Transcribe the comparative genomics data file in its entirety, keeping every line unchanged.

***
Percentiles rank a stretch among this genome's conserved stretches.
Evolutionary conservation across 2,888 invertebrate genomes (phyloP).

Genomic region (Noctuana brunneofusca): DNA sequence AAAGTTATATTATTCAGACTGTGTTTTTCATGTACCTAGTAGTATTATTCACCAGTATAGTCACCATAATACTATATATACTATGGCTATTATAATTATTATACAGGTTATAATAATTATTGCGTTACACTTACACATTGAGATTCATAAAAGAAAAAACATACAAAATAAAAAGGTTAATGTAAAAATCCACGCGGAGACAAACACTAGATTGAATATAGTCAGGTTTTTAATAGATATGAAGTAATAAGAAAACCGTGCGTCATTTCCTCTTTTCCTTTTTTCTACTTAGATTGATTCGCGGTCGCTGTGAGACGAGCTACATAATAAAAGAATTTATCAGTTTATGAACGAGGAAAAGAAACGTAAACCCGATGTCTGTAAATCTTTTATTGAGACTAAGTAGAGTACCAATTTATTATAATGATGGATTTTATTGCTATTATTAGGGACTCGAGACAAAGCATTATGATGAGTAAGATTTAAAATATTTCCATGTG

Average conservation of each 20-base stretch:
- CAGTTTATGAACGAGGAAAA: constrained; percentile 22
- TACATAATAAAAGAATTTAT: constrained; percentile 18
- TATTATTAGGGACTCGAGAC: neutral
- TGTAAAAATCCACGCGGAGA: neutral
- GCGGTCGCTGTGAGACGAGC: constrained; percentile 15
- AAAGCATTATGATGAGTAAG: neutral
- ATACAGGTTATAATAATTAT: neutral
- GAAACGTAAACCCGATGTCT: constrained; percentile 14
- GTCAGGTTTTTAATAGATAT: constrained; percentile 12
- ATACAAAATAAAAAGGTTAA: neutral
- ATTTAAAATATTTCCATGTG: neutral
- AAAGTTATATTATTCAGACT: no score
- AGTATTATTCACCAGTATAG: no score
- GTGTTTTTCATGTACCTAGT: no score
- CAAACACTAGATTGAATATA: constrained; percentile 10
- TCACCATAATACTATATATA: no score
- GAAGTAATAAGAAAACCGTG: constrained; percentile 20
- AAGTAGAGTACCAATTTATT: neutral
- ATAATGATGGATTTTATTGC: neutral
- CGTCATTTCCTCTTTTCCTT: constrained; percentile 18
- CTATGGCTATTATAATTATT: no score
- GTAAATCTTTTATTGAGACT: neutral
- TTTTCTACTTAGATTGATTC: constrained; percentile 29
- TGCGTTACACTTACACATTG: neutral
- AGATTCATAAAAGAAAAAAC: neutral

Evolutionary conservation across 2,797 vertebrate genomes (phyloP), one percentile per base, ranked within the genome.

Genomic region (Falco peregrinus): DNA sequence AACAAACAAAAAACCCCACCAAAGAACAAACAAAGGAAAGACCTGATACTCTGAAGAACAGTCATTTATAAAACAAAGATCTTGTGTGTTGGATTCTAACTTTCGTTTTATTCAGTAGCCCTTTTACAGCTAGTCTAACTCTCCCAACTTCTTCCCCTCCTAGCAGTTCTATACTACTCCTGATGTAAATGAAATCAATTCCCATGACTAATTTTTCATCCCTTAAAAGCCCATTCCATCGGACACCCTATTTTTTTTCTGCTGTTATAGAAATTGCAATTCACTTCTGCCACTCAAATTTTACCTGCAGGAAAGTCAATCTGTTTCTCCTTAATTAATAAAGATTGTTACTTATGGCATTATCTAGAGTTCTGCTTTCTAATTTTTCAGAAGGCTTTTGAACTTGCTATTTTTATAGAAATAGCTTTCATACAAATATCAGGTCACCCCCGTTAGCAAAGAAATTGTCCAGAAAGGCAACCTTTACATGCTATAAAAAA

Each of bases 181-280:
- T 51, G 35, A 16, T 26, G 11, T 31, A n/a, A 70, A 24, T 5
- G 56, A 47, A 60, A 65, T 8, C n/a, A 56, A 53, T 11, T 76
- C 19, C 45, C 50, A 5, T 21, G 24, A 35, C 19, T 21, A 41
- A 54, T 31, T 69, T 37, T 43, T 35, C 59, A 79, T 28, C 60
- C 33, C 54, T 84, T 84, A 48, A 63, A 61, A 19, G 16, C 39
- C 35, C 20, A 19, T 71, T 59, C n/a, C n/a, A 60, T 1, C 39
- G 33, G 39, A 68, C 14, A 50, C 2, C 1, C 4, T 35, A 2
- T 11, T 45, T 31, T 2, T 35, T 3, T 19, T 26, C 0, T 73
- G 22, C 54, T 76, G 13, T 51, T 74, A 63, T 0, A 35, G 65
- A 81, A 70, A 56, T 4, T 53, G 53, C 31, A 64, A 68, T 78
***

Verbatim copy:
Percentiles rank a stretch among this genome's conserved stretches.
Evolutionary conservation across 2,888 invertebrate genomes (phyloP).

Genomic region (Noctuana brunneofusca): DNA sequence AAAGTTATATTATTCAGACTGTGTTTTTCATGTACCTAGTAGTATTATTCACCAGTATAGTCACCATAATACTATATATACTATGGCTATTATAATTATTATACAGGTTATAATAATTATTGCGTTACACTTACACATTGAGATTCATAAAAGAAAAAACATACAAAATAAAAAGGTTAATGTAAAAATCCACGCGGAGACAAACACTAGATTGAATATAGTCAGGTTTTTAATAGATATGAAGTAATAAGAAAACCGTGCGTCATTTCCTCTTTTCCTTTTTTCTACTTAGATTGATTCGCGGTCGCTGTGAGACGAGCTACATAATAAAAGAATTTATCAGTTTATGAACGAGGAAAAGAAACGTAAACCCGATGTCTGTAAATCTTTTATTGAGACTAAGTAGAGTACCAATTTATTATAATGATGGATTTTATTGCTATTATTAGGGACTCGAGACAAAGCATTATGATGAGTAAGATTTAAAATATTTCCATGTG

Average conservation of each 20-base stretch:
- CAGTTTATGAACGAGGAAAA: constrained; percentile 22
- TACATAATAAAAGAATTTAT: constrained; percentile 18
- TATTATTAGGGACTCGAGAC: neutral
- TGTAAAAATCCACGCGGAGA: neutral
- GCGGTCGCTGTGAGACGAGC: constrained; percentile 15
- AAAGCATTATGATGAGTAAG: neutral
- ATACAGGTTATAATAATTAT: neutral
- GAAACGTAAACCCGATGTCT: constrained; percentile 14
- GTCAGGTTTTTAATAGATAT: constrained; percentile 12
- ATACAAAATAAAAAGGTTAA: neutral
- ATTTAAAATATTTCCATGTG: neutral
- AAAGTTATATTATTCAGACT: no score
- AGTATTATTCACCAGTATAG: no score
- GTGTTTTTCATGTACCTAGT: no score
- CAAACACTAGATTGAATATA: constrained; percentile 10
- TCACCATAATACTATATATA: no score
- GAAGTAATAAGAAAACCGTG: constrained; percentile 20
- AAGTAGAGTACCAATTTATT: neutral
- ATAATGATGGATTTTATTGC: neutral
- CGTCATTTCCTCTTTTCCTT: constrained; percentile 18
- CTATGGCTATTATAATTATT: no score
- GTAAATCTTTTATTGAGACT: neutral
- TTTTCTACTTAGATTGATTC: constrained; percentile 29
- TGCGTTACACTTACACATTG: neutral
- AGATTCATAAAAGAAAAAAC: neutral

Evolutionary conservation across 2,797 vertebrate genomes (phyloP), one percentile per base, ranked within the genome.

Genomic region (Falco peregrinus): DNA sequence AACAAACAAAAAACCCCACCAAAGAACAAACAAAGGAAAGACCTGATACTCTGAAGAACAGTCATTTATAAAACAAAGATCTTGTGTGTTGGATTCTAACTTTCGTTTTATTCAGTAGCCCTTTTACAGCTAGTCTAACTCTCCCAACTTCTTCCCCTCCTAGCAGTTCTATACTACTCCTGATGTAAATGAAATCAATTCCCATGACTAATTTTTCATCCCTTAAAAGCCCATTCCATCGGACACCCTATTTTTTTTCTGCTGTTATAGAAATTGCAATTCACTTCTGCCACTCAAATTTTACCTGCAGGAAAGTCAATCTGTTTCTCCTTAATTAATAAAGATTGTTACTTATGGCATTATCTAGAGTTCTGCTTTCTAATTTTTCAGAAGGCTTTTGAACTTGCTATTTTTATAGAAATAGCTTTCATACAAATATCAGGTCACCCCCGTTAGCAAAGAAATTGTCCAGAAAGGCAACCTTTACATGCTATAAAAAA

Each of bases 181-280:
- T 51, G 35, A 16, T 26, G 11, T 31, A n/a, A 70, A 24, T 5
- G 56, A 47, A 60, A 65, T 8, C n/a, A 56, A 53, T 11, T 76
- C 19, C 45, C 50, A 5, T 21, G 24, A 35, C 19, T 21, A 41
- A 54, T 31, T 69, T 37, T 43, T 35, C 59, A 79, T 28, C 60
- C 33, C 54, T 84, T 84, A 48, A 63, A 61, A 19, G 16, C 39
- C 35, C 20, A 19, T 71, T 59, C n/a, C n/a, A 60, T 1, C 39
- G 33, G 39, A 68, C 14, A 50, C 2, C 1, C 4, T 35, A 2
- T 11, T 45, T 31, T 2, T 35, T 3, T 19, T 26, C 0, T 73
- G 22, C 54, T 76, G 13, T 51, T 74, A 63, T 0, A 35, G 65
- A 81, A 70, A 56, T 4, T 53, G 53, C 31, A 64, A 68, T 78